In the last many years the telecom industry term big data has been used to represent any and every data set and grouping of data sets known to telecom service providers. We are all familiar with traditional telecom data as it relates selling service with individual markets to subscribers, the conventional financial data associated with that those sales and customer service interactions from support services and call center support teams. As Telecom service providers this data has been very helpful to us. We’ve all tracked this simple data to assist and shape our future customer service and revenue models. So what is the big deal about big data? Why is it important? And why do we need to know about it?
The concept of big data and its benefits have most recently come from the vast amounts of digital data now available to voice/video/data providers along with their new products and services. Is big data limited to just these new forms of information and the pieces of the market they represent? Of course not, and I would guess that your director of marketing, CIO or CMO would agree that the value here is the sum of all data that relates to customers and operations.
The plainest clarification of the big data campaign is that, in one respect it has to do directly with large amounts of data, while on the other hand the ability to run analytics on this data is imperative to actually having it.
Take a step outside of telecom for a second and look at the Facebook model. They know a lot about you: your favorite song, favorite book, favorite movie, close friends, your last internet search via Facebook, your family members on Facebook, where you work, your birthday…the list is endless. How important do you think their big data concept is to promoting their business and shaping what they present to the Facebook subscribers? The answer is clear. Step back into the telecom world now and lets talk about specific data. How valuable is it to telecom CFOs, CMOs, CIOs and the operations staff to have, at their fingertips…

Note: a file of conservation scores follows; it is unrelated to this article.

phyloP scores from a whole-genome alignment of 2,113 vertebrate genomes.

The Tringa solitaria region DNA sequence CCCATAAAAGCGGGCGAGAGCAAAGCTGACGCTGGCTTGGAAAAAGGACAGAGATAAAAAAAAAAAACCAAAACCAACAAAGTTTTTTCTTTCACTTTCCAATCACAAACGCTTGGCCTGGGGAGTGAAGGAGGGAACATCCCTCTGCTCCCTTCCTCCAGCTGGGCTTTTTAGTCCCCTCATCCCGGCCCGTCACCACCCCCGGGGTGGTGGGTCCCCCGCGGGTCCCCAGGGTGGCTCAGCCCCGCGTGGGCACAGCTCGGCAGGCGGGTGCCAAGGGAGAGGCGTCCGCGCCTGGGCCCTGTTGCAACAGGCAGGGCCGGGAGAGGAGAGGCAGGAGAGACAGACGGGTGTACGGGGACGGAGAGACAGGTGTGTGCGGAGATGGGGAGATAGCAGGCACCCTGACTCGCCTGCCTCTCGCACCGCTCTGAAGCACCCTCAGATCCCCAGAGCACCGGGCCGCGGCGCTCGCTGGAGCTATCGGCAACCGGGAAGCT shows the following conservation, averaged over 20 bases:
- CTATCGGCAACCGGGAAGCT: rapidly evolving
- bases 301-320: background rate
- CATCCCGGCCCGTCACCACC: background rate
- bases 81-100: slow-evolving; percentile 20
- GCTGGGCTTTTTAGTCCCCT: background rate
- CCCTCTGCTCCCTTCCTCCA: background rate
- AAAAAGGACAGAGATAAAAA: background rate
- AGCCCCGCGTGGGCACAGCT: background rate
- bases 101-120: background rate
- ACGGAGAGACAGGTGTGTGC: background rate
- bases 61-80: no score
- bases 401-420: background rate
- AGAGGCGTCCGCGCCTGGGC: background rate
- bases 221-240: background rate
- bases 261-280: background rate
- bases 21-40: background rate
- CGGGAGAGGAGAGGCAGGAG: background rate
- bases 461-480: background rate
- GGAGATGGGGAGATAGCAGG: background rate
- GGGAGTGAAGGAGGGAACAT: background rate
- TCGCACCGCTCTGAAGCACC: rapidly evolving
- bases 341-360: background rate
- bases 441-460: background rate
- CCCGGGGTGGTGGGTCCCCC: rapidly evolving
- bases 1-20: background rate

Network data: general network health statistics, all network alarms, ONT tracking, HUB cabinet details and inventory.
Fiber Management Tracking: complete network design and details for every piece of network hardware in the outside plant infrastructure.
Workforce Mgmt data: Field tech service calls, installation schedules, service tech vehicle tracking, current service call status.
Marketing Statistics: subscriber ARPU, average household revenue, real estate data, census info and regional demographic info.
Tracking this data allows providers to run endless analytics to extract important info that can directly impact business operations and marketing campaigns. So do you need to pay attention to big data? Absolutely. Creating more complex data queries throughout each department that hit multiple business systems will make or break your growth potential.
ETI Software reflects on their participation in Fiber Connect 2019.
Incorporation of GIS-based visual analytics in telecommunication helps the company leaders better understand their organization. Use of analytics helps the company executives and management teams to gain insights into virtually every aspect of their organization.more